Dear Kiki: I resent my parents’ expectations over my career. What do I do?

Asian working professional

Dear Kiki,

Growing up, I always felt like I abandoned my interests in order to please my parents. The Asian expectation was to study well and get a good job in government or become a doctor/lawyer/engineer. In my case, I became an accountant.

I made the decision to abandon my original interests in writing/history/political science to make sure I had a “roof over my head.” My parents basically told me to sort that out first and then pursue my interests later.

Now I feel lost. It’s like I repressed that creative side of me for so long I can’t bring it back anymore. I find myself feeling resentful towards my parents. Whenever I bring this up, they ask me, “Aren’t you glad to be a professional?” I am a professional, but I feel unfulfilled and aimless.

I feel like I wasted my creative years pursuing a career I wasn’t passionate in. My parents would say that it was my choice, even though I felt like that didn’t reflect my true values.

How can I let go of my resentment and regret?

– Unfulfilled and Aimless

Dear Unfulfilled and Aimless,

My friend, those are two big and heavy emotions to be carrying. To have carried them throughout your childhood and into your adulthood could not have been easy. 

Our past experiences have such a profound impact on our lives, especially during the early years of identity formation. Resentment and regret can keep us trapped in a non-stop reel of past memories, leaving us paralyzed and unable to move forward. 

You are right. It’s time to let them go. 

As Asians, we are often taught from a young age to respect our elders and honour their wishes. It may have instilled a strong sense of discipline – which is touted as a key attribute of success – but it has trained us to put others’ needs before our own, even blindly and unnecessarily at times. 

This also means that you are a caring son/daughter who loves your family and would never hesitate to put them first. However, you are realizing now that the very people you care about and respect have had a hand in causing you the pain and emptiness that you are struggling with now.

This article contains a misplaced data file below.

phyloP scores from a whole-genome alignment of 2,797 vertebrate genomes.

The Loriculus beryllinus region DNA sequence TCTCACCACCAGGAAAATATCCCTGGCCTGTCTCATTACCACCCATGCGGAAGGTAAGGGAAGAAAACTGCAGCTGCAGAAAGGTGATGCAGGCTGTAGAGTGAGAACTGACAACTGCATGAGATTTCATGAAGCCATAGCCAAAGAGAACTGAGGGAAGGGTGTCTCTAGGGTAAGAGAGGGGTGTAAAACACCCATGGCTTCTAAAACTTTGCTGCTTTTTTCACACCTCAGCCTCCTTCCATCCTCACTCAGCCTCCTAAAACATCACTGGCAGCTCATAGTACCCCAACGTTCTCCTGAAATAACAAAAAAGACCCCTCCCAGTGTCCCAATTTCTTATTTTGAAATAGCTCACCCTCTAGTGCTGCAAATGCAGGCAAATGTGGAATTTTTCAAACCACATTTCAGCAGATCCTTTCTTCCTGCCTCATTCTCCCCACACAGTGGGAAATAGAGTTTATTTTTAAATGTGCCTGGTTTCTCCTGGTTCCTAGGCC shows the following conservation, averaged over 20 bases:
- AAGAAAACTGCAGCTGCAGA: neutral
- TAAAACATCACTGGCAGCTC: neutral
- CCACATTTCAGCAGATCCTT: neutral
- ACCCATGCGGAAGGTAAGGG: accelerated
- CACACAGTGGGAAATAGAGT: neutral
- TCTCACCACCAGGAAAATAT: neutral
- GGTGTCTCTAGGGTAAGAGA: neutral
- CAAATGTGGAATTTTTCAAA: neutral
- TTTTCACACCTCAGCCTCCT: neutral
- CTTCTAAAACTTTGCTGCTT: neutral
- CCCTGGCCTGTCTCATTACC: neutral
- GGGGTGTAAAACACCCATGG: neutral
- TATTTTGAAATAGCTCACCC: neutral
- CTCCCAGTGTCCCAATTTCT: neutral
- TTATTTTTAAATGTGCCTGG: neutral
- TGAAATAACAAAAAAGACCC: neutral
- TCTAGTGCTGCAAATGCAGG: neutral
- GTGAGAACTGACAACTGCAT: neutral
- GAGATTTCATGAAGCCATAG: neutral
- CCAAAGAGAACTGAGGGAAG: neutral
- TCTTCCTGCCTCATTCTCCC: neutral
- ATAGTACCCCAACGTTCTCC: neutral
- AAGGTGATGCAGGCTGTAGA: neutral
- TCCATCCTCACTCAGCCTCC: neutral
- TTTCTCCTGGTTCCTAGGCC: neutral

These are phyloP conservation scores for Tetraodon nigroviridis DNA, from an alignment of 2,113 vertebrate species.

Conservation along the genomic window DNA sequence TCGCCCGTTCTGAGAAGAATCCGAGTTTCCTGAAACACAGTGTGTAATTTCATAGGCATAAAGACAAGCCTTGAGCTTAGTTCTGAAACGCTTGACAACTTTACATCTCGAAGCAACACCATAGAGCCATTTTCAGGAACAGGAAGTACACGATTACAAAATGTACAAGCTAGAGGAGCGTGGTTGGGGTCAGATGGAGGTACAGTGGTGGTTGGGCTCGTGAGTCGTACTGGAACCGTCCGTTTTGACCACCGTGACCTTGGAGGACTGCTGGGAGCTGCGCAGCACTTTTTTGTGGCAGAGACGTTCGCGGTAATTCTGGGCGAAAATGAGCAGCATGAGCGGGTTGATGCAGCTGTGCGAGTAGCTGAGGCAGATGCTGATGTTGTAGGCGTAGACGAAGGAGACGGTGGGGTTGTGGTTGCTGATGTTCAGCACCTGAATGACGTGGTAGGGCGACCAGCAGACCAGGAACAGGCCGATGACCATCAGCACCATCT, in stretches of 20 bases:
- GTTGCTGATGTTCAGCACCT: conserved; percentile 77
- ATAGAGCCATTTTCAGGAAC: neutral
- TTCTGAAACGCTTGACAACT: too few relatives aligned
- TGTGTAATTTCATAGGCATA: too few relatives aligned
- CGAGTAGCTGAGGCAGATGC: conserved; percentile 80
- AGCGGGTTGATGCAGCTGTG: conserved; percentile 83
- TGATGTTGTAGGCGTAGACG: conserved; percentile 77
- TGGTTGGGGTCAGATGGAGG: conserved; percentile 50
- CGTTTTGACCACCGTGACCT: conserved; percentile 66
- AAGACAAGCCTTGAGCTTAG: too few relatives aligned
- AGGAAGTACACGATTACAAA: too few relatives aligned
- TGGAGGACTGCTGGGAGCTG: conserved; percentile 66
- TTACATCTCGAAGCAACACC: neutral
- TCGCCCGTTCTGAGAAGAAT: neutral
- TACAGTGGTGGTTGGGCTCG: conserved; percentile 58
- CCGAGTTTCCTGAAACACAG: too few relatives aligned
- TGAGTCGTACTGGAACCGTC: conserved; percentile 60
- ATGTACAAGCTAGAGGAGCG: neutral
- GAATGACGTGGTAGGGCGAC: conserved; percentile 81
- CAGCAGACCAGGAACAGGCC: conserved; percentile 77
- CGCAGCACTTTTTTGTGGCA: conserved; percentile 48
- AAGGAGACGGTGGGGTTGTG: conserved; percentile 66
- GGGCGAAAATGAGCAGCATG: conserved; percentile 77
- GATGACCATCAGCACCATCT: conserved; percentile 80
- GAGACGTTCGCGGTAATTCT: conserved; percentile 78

Suppressing our interests, hopes, and dreams is essentially denying who we are. 

In order to let go of these deep-seated emotions, you need to first acknowledge exactly what it is you are resentful and regretful about. Are you angry because your parents pressured you into something you didn’t want to do, and that took away your chance at a fulfilling career and happy life? Or is it hurtful that your parents don’t understand the devastating effect their behaviors have had on you? Instead, they are dismissing your feelings and telling you to be grateful. 

I’d also like to propose another important question: Who are you truly resentful of, your parents, or yourself? These are tough questions, so take your time. Go through them one by one. Say the answers out loud, to yourself or to a confidante. Or write them down in a journal or a letter. 

This process will hopefully guide you to slowly release the emotions that you have clung onto so tightly for decades. If it’s comfortable for you, try communicating your feelings to your parents. But don’t go in expecting a tearful apology or heartfelt validation. 

Perhaps upon further reflection, you may come to realize your own role in your present predicament. Perhaps you regret not pushing back harder when you didn’t want to study accounting. It doesn’t mean you should blame yourself and go curl up in a ball of self-pity. Rather, this is about you making peace and moving on. Taking responsibility will bring you a sense of empowerment and confidence, so you can start leading a purposeful and fulfilling life that aligns with your true values.

Reclaim your life and seek your emotional freedom. Identify parts of the situation you have control over. You can look for another job, start a side-hustle or learn a new hobby. More importantly, you can choose to hold onto the negative emotions, or release them.

You mentioned that you are having trouble finding your creativity, that “you can’t bring it back.” I assure you that it’s still there, buried deep beneath your resentment and regret. It just needs some nurture and care.  

Find ways to infuse creativity into your everyday, starting now. Switch up your routine. Jazz up your spreadsheets with colour. Pitch a new idea at work. Do some creative writing during your down-time. Set aside time for weekly paint night. Eventually, you will find that spark.

Being a professional doesn’t have to limit your aspirations. In fact, you don’t need to choose between your interests in accounting/ writing/ history/ political science. You can be an accountant AND a writer AND a history aficionado AND a political changemaker. This is your opportunity to create your own story. 

May your new-found emotional space serve as a fresh canvas. May every daring stroke and splash of colour bring you closer to that ultimate masterpiece that is yourself. That brush, my friend, lies in your hands.

Always here for you,

Kiki

Featured images from Unsplash


Dear Kiki is Cold Tea Collective’s advice column and it is published in the last week of every month. To get advice from Kiki, submit your questions and comments here. You can also follow along for the latest column in our newsletter.

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